One of the goals we have on the politics desk is to work as often as possible with historians. Over the past few years, as American politics has gotten more disruptive, extreme and complex, we’ve relied on those scholars to place our politics in a historical context. Turns out, some of the problems we’re experiencing now are not new, and helping readers understand how they were – or weren’t – solved in the past can cultivate a deeper appreciation for the difficulties we face.

And sometimes, it’s just really interesting to learn how a problem today was dealt with when it also happened decades ago. That’s how we ended up this week publishing “The forgotten story of Black soldiers and the Red Ball Express during World War II,” by historian Matthew Delmont. I asked Howard Manly, our race and equity editor, to describe the story – and its genesis in our Ukraine coverage.

“As the war in Ukraine continues with no end in sight, the ability to supply soldiers with food, ammunition and medical supplies is often the difference in winning or losing a battle,” writes Manly.

“Such was the case in World War II, when a little-known group of mostly Black truck drivers served in the Red Ball Express. As Delmont writes, the soldiers earned a reputation as tireless and fearless troops who fought not only Nazis but also discrimination within the segregated U.S. military.

"‘Despite the racism they encountered during training and deployment,’ Delmont writes, ‘Many saw patriotism and a willingness to fight as two characteristics by which manhood and citizenship were defined.’”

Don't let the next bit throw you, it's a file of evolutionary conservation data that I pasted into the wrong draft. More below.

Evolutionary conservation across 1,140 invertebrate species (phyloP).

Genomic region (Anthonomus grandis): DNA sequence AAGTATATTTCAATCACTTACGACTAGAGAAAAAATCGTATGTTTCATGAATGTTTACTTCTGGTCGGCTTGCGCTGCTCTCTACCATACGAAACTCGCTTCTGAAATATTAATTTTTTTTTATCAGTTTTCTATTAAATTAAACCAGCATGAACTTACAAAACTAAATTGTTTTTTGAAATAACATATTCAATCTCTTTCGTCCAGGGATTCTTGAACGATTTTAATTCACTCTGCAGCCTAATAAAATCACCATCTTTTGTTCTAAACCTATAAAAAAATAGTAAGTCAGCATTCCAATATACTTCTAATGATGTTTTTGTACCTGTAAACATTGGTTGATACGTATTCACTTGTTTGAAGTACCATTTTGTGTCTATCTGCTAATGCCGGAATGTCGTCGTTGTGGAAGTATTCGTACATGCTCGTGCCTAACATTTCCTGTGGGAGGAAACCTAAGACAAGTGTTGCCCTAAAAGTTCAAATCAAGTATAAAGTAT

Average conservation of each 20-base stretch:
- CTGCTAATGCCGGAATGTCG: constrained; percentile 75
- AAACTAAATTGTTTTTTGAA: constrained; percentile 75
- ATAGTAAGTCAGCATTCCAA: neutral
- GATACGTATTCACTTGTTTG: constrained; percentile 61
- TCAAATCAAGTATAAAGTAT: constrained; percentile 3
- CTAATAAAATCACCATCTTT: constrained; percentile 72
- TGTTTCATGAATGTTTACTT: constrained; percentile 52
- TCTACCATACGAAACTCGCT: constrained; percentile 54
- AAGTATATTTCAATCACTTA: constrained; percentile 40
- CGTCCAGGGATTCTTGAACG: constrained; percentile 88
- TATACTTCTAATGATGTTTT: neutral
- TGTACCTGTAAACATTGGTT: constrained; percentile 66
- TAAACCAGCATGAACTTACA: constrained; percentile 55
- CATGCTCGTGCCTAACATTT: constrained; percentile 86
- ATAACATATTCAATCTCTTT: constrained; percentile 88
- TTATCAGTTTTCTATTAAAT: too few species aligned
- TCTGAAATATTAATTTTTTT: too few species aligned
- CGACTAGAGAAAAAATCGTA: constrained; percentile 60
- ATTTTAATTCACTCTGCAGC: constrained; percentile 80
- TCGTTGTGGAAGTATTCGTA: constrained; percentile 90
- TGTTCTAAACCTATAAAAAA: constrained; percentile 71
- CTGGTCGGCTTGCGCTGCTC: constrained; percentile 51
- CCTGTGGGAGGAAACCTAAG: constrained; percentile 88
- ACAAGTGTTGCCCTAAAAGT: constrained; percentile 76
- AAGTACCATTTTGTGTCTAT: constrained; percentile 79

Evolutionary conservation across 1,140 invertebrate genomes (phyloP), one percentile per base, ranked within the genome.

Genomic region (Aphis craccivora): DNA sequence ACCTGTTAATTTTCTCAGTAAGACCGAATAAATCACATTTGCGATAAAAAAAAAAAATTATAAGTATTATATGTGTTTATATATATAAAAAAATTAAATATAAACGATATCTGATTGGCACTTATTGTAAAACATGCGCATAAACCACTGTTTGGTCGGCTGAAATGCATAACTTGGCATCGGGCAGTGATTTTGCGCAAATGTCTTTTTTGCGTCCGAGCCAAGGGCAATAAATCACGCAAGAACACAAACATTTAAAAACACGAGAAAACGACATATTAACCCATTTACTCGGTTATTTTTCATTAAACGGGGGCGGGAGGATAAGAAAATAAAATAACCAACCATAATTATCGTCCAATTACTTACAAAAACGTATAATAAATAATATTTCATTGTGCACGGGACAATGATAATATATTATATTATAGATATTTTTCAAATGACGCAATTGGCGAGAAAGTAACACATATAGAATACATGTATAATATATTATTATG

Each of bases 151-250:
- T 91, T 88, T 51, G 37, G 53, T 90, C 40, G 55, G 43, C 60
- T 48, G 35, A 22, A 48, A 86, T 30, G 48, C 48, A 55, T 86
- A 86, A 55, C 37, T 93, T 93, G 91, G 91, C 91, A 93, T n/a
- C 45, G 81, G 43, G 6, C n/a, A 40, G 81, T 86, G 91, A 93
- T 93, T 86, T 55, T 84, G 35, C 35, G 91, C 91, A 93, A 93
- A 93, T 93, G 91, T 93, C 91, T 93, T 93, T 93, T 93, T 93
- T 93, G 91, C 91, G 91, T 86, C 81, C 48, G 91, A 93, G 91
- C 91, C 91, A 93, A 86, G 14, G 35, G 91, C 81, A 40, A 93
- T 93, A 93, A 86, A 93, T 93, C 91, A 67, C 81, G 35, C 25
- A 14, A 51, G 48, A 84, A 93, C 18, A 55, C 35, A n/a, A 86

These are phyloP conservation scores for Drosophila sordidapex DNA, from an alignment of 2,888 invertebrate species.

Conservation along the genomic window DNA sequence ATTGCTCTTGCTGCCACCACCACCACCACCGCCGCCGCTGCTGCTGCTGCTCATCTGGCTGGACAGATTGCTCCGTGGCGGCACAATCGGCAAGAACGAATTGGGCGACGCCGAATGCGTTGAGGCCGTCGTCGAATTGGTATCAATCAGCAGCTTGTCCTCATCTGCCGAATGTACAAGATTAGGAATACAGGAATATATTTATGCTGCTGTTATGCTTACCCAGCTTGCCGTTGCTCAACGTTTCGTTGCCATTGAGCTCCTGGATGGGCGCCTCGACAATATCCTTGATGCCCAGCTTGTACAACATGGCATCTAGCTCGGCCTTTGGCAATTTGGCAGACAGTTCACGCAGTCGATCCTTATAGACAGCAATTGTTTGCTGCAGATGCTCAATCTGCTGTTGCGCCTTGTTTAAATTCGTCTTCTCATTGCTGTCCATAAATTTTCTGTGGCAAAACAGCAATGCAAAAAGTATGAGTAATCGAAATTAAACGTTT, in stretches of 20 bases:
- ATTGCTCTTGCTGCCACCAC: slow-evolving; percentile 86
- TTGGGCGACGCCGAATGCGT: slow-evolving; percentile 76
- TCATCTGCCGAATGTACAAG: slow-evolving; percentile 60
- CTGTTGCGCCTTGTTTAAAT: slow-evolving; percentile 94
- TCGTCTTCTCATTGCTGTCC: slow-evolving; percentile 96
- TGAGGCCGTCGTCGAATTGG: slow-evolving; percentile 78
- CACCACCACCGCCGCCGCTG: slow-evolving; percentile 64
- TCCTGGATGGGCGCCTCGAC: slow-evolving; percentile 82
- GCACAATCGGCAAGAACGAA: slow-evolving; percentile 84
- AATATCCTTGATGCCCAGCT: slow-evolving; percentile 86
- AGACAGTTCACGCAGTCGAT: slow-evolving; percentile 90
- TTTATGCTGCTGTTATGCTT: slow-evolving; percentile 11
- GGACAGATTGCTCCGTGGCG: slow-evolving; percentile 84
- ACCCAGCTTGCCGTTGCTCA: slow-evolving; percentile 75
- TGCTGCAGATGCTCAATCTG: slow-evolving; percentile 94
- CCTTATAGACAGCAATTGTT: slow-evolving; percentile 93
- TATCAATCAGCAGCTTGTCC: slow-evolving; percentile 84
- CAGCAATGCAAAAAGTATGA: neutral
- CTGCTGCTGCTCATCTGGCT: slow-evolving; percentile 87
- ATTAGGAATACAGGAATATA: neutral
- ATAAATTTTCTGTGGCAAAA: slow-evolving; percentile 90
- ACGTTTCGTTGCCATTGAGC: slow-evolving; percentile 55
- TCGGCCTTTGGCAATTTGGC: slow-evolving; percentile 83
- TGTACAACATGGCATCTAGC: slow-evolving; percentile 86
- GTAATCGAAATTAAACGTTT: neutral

Naomi Schalit

Senior Editor, Politics + Society

Shown here in May 1945, these black soldiers were attached to the 666th Quartermaster Truck Company that was part of the Red Ball Express. National Archives

The forgotten story of Black soldiers and the Red Ball Express during World War II

Matthew Delmont, Dartmouth College

Comprised mostly of Black soldiers, the Red Ball Express transported supplies day and night and is given credit for providing a strategic advantage over the Nazi military.

The votes are there. Ketanji Brown Jackson will become the first Black woman to sit on the Supreme Court. AP Photo/Susan Walsh

Ketanji Brown Jackson confirmed as Supreme Court justice: 4 essential reads

Matt Williams, The Conversation

Scholars discuss the meaning of Ketanji Brown Jackson’s elevation to the highest court in the land.

Rapes, torture and killings have all been reported from Bucha, Ukraine, where soldiers and investigators look at charred bodies lying on the ground. AP Photo/Rodrigo Abd

Rape by Russian soldiers in Ukraine is the latest example of a despicable wartime crime that spans the globe

Mia Bloom, Georgia State University

An expert on rape during war examines the emerging evidence from Ukraine that Russian soldiers raped Ukrainian women and explains the role rape plays in conflicts.

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